Train procurement takes a different track
Direct state intervention to procure rolling stock is changing the model of how the rail industry orders new passenger trains. 21CR reviews how the market has evolved since privatisation to its current state.
20 years ago the railways were privatised: However, unlike other important milestones in rail history, this event was not marked by a one-off ‘big bang’ – there was no overnight transformation from an old order to a newer one – as had been the case with the 1948 Nationalisation or the 1923 Grouping. Instead, rail privatisation was characterised by a steady succession of smaller bangs of varying sizes spread out over several years as the industry was sold off on a piecemeal basis.
While there has been much comment and analysis about Network Rail’s role and on other issues, rolling stock procurement has received far less attention. Train operating companies (TOCs) do not own their rolling stock but lease it from one of the three rolling stock companies (ROSCOs). For some TOCs rolling stock charges can be greater than the track access charges they pay. However, track access charges are tightly controlled and require the approval of the Rail Regulator, whereas rolling stock leasing charges are not.
When the industry was privatised in 1994, it was anticipated that rolling stock provision could be left to the market, for the TOCs and ROSCOs to best negotiate. Events have taken a different course, and the creeping micro-management of the rail industry now appears to spreading to the rolling stock sector. It’s common knowledge that the DfT has long been dissatisfied with the leasing charges TOCS pay for their trains – and as paymaster responsible for funding the passenger franchises – their are legitimate grounds for concern.
The problem is that there is now not one elephant in the room, but three. These take the take form of the three publically-procured mega rolling stock contracts – Intercity Express (IEP), Thameslink and the Crossrail projects. In terms of size and complexity these contracts dwarf everything that has gone before, and they provide the government with the pretext to intervene in the market in a way never that was contemplated at privatisation.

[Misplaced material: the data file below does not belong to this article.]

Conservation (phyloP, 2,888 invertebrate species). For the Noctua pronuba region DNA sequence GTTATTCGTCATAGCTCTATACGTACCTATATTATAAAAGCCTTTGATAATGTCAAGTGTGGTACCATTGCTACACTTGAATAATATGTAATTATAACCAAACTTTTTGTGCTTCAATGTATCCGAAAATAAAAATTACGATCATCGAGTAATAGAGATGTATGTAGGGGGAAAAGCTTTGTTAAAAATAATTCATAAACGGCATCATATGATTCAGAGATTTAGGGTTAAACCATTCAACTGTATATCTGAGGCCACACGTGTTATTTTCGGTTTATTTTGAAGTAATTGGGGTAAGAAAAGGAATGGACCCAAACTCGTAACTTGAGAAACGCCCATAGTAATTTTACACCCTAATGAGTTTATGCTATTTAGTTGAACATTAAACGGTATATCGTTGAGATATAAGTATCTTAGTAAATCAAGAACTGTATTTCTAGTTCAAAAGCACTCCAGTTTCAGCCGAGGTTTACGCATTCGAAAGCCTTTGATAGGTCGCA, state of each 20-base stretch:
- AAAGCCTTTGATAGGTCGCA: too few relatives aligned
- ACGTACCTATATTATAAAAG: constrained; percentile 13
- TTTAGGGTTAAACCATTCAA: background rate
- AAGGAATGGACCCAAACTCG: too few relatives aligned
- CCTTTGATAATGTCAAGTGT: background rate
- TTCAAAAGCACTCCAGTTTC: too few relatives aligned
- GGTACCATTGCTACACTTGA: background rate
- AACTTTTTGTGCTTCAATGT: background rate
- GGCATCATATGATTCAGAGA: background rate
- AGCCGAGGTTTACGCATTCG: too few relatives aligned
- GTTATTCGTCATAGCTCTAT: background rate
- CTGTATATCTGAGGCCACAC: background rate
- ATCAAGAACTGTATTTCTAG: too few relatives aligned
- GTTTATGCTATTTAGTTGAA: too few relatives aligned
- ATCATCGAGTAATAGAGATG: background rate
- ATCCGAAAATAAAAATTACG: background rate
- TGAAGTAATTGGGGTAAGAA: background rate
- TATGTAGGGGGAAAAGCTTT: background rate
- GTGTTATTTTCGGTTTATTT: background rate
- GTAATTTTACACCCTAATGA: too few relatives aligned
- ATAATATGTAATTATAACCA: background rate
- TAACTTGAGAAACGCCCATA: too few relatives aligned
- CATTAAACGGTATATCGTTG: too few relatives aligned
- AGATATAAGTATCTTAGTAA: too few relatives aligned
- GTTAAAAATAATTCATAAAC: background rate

While the DfT is keen to emphasise that these three contracts are in response to ‘exceptional’ cases, they do set an important precedent; one thing is certain though; the size of these orders alone will substantially reduce the market share of the leasing market currently enjoyed by the three ROSCOs and change it in the long term.
Over 11,000 passenger vehicles were divided (roughly equally) between the three ROSCOs – Angel, Eversholt and Porterbrook – at privatisation. The more numerous fleet types were split between the ROSCOs, but the smaller-sized fleets tended to go to single leasing companies. Nearly 6,000 new carriages have been delivered since 1994 and they now make up nearly half the total fleet.
Angel Trains is the market leader with a 33% market share, followed by Porterbrook (31%) and Eversholt (27%). Angel is the only company to supply all 19 franchised TOCs (and the two open access operators, Hull Trains and Grand Central, as well).
However, the three ROSCOs do not enjoy a complete monopoly: (bank-owned) Voyager Leasing supplies 59 ‘Voyager’ sets to Arriva Cross Country and another 18 units to Virgin West Coast; QW Leasing supplies 57 class 378s to London Overground; and Macquarie Leasing supplies 30 Class 379s for Abellio Greater Anglia’s Stansted services. BAA owns both the (open access) Heathrow Express and Heathrow Connect stock.
However, all these classes represent new (i.e. post privatisation) stock and remain with the first user. Most other stock remains under the ownership of the three ROSCOs, the main exceptions being First Great Western (which acquired some HST power cars and coaches from Porterbrook), and Arriva Trains Wales (which bought carriages for its loco-hauled services).
Average rolling stock age increased from 15 years (in 2007/08) to 18.5 years (in 2012/13), reversing a previous downward trend. This figure masks huge variations between operators: First TransPennine has an average age of less than eight years as against over 24 for Northern Trains.
All three ROSCOs have been resold – several times over – since they were set up and they have realised princely sums for their former owners: Angel Trains was originally bought for £696m in 1996 and sold for £3.6bn in 2008; Eversholt went for £518m (sold for £2.1bn in 2008); Porterbrook for £528m (sold for £1.4bn in 2010).